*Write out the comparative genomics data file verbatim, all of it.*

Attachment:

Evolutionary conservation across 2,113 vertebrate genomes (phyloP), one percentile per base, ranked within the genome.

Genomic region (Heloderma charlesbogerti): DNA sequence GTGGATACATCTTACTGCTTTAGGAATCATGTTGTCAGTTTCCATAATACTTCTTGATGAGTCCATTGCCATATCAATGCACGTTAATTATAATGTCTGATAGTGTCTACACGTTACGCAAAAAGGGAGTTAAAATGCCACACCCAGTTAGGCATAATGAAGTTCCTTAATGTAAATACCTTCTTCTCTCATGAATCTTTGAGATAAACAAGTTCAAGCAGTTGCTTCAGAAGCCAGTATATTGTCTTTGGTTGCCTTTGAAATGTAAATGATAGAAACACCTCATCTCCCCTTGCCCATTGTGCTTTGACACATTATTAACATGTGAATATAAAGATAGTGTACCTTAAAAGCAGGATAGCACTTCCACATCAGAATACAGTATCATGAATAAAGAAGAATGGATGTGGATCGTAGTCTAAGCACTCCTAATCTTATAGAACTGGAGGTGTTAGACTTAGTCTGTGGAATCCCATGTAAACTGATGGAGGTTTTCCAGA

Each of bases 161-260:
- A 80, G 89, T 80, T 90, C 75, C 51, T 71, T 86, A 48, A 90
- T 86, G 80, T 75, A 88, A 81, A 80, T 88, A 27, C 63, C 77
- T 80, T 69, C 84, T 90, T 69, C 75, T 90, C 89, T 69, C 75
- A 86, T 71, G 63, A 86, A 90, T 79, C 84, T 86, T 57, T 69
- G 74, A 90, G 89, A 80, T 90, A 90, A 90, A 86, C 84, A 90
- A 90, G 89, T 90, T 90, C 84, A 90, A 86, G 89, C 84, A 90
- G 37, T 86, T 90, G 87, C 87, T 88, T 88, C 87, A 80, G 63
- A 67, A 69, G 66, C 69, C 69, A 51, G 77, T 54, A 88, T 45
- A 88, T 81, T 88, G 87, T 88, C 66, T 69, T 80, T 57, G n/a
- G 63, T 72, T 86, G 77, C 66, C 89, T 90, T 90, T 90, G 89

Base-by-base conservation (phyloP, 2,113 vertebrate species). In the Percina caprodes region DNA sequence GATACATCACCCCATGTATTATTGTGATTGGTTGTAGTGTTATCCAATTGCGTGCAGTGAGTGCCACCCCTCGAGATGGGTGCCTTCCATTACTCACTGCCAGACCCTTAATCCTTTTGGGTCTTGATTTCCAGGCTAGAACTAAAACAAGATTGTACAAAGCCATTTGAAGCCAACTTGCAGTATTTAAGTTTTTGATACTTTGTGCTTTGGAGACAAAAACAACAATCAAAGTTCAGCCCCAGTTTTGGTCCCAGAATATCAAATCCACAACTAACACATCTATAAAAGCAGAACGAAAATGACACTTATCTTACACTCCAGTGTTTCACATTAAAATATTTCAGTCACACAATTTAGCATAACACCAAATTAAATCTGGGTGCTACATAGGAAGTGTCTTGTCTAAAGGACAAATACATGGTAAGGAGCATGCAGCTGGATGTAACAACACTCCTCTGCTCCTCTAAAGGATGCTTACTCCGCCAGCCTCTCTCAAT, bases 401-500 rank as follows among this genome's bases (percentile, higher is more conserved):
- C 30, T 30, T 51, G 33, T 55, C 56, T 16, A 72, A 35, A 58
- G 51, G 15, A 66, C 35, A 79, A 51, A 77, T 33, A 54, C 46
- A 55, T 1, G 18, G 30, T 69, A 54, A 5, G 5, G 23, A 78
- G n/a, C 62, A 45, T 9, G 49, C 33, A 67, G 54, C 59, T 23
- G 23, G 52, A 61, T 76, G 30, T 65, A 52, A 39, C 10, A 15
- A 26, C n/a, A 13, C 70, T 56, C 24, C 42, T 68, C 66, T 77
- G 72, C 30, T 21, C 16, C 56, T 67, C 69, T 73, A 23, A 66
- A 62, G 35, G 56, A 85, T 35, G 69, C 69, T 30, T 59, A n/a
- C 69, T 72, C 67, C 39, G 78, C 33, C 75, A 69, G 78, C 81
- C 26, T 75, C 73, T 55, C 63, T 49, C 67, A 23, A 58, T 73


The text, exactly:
Evolutionary conservation across 2,113 vertebrate genomes (phyloP), one percentile per base, ranked within the genome.

Genomic region (Heloderma charlesbogerti): DNA sequence GTGGATACATCTTACTGCTTTAGGAATCATGTTGTCAGTTTCCATAATACTTCTTGATGAGTCCATTGCCATATCAATGCACGTTAATTATAATGTCTGATAGTGTCTACACGTTACGCAAAAAGGGAGTTAAAATGCCACACCCAGTTAGGCATAATGAAGTTCCTTAATGTAAATACCTTCTTCTCTCATGAATCTTTGAGATAAACAAGTTCAAGCAGTTGCTTCAGAAGCCAGTATATTGTCTTTGGTTGCCTTTGAAATGTAAATGATAGAAACACCTCATCTCCCCTTGCCCATTGTGCTTTGACACATTATTAACATGTGAATATAAAGATAGTGTACCTTAAAAGCAGGATAGCACTTCCACATCAGAATACAGTATCATGAATAAAGAAGAATGGATGTGGATCGTAGTCTAAGCACTCCTAATCTTATAGAACTGGAGGTGTTAGACTTAGTCTGTGGAATCCCATGTAAACTGATGGAGGTTTTCCAGA

Each of bases 161-260:
- A 80, G 89, T 80, T 90, C 75, C 51, T 71, T 86, A 48, A 90
- T 86, G 80, T 75, A 88, A 81, A 80, T 88, A 27, C 63, C 77
- T 80, T 69, C 84, T 90, T 69, C 75, T 90, C 89, T 69, C 75
- A 86, T 71, G 63, A 86, A 90, T 79, C 84, T 86, T 57, T 69
- G 74, A 90, G 89, A 80, T 90, A 90, A 90, A 86, C 84, A 90
- A 90, G 89, T 90, T 90, C 84, A 90, A 86, G 89, C 84, A 90
- G 37, T 86, T 90, G 87, C 87, T 88, T 88, C 87, A 80, G 63
- A 67, A 69, G 66, C 69, C 69, A 51, G 77, T 54, A 88, T 45
- A 88, T 81, T 88, G 87, T 88, C 66, T 69, T 80, T 57, G n/a
- G 63, T 72, T 86, G 77, C 66, C 89, T 90, T 90, T 90, G 89

Base-by-base conservation (phyloP, 2,113 vertebrate species). In the Percina caprodes region DNA sequence GATACATCACCCCATGTATTATTGTGATTGGTTGTAGTGTTATCCAATTGCGTGCAGTGAGTGCCACCCCTCGAGATGGGTGCCTTCCATTACTCACTGCCAGACCCTTAATCCTTTTGGGTCTTGATTTCCAGGCTAGAACTAAAACAAGATTGTACAAAGCCATTTGAAGCCAACTTGCAGTATTTAAGTTTTTGATACTTTGTGCTTTGGAGACAAAAACAACAATCAAAGTTCAGCCCCAGTTTTGGTCCCAGAATATCAAATCCACAACTAACACATCTATAAAAGCAGAACGAAAATGACACTTATCTTACACTCCAGTGTTTCACATTAAAATATTTCAGTCACACAATTTAGCATAACACCAAATTAAATCTGGGTGCTACATAGGAAGTGTCTTGTCTAAAGGACAAATACATGGTAAGGAGCATGCAGCTGGATGTAACAACACTCCTCTGCTCCTCTAAAGGATGCTTACTCCGCCAGCCTCTCTCAAT, bases 401-500 rank as follows among this genome's bases (percentile, higher is more conserved):
- C 30, T 30, T 51, G 33, T 55, C 56, T 16, A 72, A 35, A 58
- G 51, G 15, A 66, C 35, A 79, A 51, A 77, T 33, A 54, C 46
- A 55, T 1, G 18, G 30, T 69, A 54, A 5, G 5, G 23, A 78
- G n/a, C 62, A 45, T 9, G 49, C 33, A 67, G 54, C 59, T 23
- G 23, G 52, A 61, T 76, G 30, T 65, A 52, A 39, C 10, A 15
- A 26, C n/a, A 13, C 70, T 56, C 24, C 42, T 68, C 66, T 77
- G 72, C 30, T 21, C 16, C 56, T 67, C 69, T 73, A 23, A 66
- A 62, G 35, G 56, A 85, T 35, G 69, C 69, T 30, T 59, A n/a
- C 69, T 72, C 67, C 39, G 78, C 33, C 75, A 69, G 78, C 81
- C 26, T 75, C 73, T 55, C 63, T 49, C 67, A 23, A 58, T 73